Move Over, Tintin: Here Comes...This Guy

By Luke Y. Thompson in Comics, Movies
Wednesday, January 23, 2013 at 2:00 pm

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Considering how the boy detective had an uphill battle in this country even with comic-fan awareness and Steven Spielberg directing, I'm not sure what kind of chance Philemon is going to have. Nonetheless, the movie adaptation of this Franco-Belgian comic by solo-monikered author "Fred" will be directed in English and live-action by French-Canadian animators Julien Demers-Arsenault and Sébastien Denault.

From the press release:

"We will use state of the art computer animation, matte-paintings and digital compositing techniques, as well as more traditional on-camera techniques such as miniatures, costumes, special make-ups, puppets and animatronics, which will all be enhanced and optimized in post-production" explained Julien Demers-Arsenault. "We are going for a look and feel that is more organic than digital, both old-school and contemporary, as if the movie had been shot in the 70's but with today's technical means" added Sébastien Denault.




Currently, any English-language articles on Philemon are hard to come by. But Wikipedia's description is intriguing.

Philémon is a rural French teenager. His best friend is a "mature" donkey named Anatole. Philémon's mother seldom appears while his father is an upset authority figure who despairs at the "tall stories" his son tells him. Philémon's uncle Phélicien is a practitioner of pagan techniques (rebouteux: bone setter/sorcier: sorcerer).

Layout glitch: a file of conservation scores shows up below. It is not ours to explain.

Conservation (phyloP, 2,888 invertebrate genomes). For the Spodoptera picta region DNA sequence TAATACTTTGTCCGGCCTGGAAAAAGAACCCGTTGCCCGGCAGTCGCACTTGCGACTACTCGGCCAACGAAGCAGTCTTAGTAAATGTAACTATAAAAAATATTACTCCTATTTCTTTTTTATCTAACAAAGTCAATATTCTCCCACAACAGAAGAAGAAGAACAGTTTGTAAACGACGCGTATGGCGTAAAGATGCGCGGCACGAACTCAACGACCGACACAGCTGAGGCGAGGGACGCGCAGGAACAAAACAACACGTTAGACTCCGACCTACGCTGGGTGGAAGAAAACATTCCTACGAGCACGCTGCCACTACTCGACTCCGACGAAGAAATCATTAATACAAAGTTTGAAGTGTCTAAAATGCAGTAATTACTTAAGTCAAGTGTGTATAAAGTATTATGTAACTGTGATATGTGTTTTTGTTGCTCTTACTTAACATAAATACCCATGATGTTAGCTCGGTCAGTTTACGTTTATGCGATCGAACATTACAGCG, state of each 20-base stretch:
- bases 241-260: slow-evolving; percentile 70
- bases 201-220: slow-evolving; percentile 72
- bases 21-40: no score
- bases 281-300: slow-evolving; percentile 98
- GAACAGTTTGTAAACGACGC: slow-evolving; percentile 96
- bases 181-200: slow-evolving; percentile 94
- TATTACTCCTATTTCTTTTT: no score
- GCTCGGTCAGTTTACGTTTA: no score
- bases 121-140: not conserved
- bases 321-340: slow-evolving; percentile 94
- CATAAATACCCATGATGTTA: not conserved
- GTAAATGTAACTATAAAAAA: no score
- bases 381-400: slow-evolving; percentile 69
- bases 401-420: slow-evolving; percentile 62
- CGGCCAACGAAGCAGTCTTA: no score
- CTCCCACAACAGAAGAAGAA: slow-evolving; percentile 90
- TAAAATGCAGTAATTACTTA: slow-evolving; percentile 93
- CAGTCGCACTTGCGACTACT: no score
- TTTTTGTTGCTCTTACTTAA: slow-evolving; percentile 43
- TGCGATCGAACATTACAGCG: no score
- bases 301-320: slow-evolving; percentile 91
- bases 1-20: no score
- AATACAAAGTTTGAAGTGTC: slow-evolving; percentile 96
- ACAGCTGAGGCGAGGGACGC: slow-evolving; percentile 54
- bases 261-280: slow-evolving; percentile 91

Philémon's early adventures had him as a young local troublemaker who is attacked one day by a crocodile in the river (in the middle of a typical European countryside). This leads him to an underground circus run by a hypnotist. His next adventure had him discovering that his uncle Phélicien could make things tiny or gigantic by looking at them through a magic telescope.

The real story however began when, by accident, Philémon fell down a well and ended up on a beach. This well was a "portal" and Philémon ended up in an odd world, reminiscent of Alice in Wonderland in its alterations of commonly accepted reality

There's visual potential here, for sure. Like when Philemon flies on a giant plant through what looks like the world's biggest bowl of alphabet soup.

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Or rides with Don Quixote on a giant fish. Giant things are apparently a theme.
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No release date is set yet for the movie, but the next Philemon book, "Le train où vont les choses," comes out February 22nd.


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